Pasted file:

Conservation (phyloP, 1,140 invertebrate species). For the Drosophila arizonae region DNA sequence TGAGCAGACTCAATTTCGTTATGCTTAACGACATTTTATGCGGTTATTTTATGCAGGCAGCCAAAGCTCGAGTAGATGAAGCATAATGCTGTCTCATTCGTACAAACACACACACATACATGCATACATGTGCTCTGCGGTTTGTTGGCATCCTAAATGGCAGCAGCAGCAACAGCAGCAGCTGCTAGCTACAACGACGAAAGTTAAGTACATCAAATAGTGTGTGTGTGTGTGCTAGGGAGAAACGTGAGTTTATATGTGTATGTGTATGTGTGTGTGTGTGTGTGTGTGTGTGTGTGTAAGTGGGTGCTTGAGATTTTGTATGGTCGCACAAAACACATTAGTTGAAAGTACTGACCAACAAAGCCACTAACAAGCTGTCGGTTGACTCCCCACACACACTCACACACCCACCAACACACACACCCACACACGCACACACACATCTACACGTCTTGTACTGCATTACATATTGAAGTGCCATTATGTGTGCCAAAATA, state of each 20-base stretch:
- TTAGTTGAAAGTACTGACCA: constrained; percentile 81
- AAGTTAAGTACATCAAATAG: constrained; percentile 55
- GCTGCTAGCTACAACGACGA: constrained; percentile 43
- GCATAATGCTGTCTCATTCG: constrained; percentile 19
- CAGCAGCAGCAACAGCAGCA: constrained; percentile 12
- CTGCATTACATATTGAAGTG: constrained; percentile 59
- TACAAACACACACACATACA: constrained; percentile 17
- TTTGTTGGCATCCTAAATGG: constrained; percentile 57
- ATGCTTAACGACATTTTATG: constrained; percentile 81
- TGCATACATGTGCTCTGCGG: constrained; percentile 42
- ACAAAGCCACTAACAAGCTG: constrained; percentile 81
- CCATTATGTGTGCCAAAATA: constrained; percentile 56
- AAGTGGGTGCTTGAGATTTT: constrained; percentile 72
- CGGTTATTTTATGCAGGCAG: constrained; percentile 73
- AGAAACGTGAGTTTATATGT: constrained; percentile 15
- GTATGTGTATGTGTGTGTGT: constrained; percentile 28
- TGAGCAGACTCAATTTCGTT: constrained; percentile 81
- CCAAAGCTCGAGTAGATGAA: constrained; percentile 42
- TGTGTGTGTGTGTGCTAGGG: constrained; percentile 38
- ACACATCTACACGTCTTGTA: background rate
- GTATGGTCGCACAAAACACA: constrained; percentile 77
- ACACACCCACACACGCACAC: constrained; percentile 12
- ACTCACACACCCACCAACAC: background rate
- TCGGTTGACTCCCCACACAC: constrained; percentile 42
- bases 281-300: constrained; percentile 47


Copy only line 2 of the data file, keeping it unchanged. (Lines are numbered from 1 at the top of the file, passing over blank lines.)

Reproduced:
- TTAGTTGAAAGTACTGACCA: constrained; percentile 81